On May 21, 2009, the California Supreme Court closed another chapter in the state's long-running fight over same-sex marriage when it upheld a 2008 voter-approved ballot initiative, known as Proposition 8, which amended the California state constitution to ban gay marriage. A month earlier, on April 27, 2009, the Iowa Supreme Court had unanimously ruled that a state law defining marriage solely as a union between a man and a woman violated the Iowa Constitution's guarantee of equal protection. (See A Contentious Debate: Same-Sex Marriage in the U.S.)
As the California and Iowa rulings suggest, while the gay marriage controversy has many elements, including disagreements over religious and social norms, much of the debate is a legal one. Indeed, it was a 2003 Massachusetts high court decision legalizing same-sex marriage that elevated the issue onto the national stage, where it has remained ever since. Since 2003, courts in a number of states have handed victories to both opponents and supporters of gay marriage.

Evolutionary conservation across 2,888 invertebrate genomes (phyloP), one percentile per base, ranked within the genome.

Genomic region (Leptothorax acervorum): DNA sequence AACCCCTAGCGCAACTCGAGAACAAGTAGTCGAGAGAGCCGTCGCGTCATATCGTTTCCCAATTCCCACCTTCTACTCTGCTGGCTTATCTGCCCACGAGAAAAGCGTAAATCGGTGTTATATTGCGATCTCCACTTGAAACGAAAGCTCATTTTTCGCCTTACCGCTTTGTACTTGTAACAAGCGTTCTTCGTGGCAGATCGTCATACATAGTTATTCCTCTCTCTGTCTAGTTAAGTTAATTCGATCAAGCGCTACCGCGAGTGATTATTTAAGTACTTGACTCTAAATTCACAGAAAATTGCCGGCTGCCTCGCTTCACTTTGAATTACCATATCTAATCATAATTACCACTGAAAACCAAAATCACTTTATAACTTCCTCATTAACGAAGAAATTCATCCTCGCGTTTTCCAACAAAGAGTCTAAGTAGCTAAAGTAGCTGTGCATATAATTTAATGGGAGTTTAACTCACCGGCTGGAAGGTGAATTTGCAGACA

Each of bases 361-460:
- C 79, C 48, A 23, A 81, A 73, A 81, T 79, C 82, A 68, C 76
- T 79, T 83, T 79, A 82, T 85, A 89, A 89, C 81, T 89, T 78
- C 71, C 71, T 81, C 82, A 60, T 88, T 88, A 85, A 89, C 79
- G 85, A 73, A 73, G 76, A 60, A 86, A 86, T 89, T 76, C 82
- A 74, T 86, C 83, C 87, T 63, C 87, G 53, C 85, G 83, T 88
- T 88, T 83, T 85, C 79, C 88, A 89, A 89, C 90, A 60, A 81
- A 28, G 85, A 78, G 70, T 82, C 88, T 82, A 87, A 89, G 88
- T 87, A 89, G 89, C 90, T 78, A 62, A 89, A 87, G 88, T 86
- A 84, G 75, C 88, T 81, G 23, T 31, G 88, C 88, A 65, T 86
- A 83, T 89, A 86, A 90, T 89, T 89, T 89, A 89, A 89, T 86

So far, court cases around the country have been based on state, rather than federal, constitutional provisions and thus have not been subject to review by the U.S. Supreme Court. However, a suit alleging that California's Proposition 8 violates the U.S. Constitution was recently filed in a federal district court, giving the nation's high court a potential opportunity to determine whether the U.S Constitution guarantees the right of gay and lesbian couples to wed. If the court takes such a case, its decision will likely stem, at least in part, from its prior rulings on privacy and related issues.
Read the full report The Constitutional Dimensions of the Same-Sex Marriage Debate on the Pew Forum on Religion & Public Life's Web site.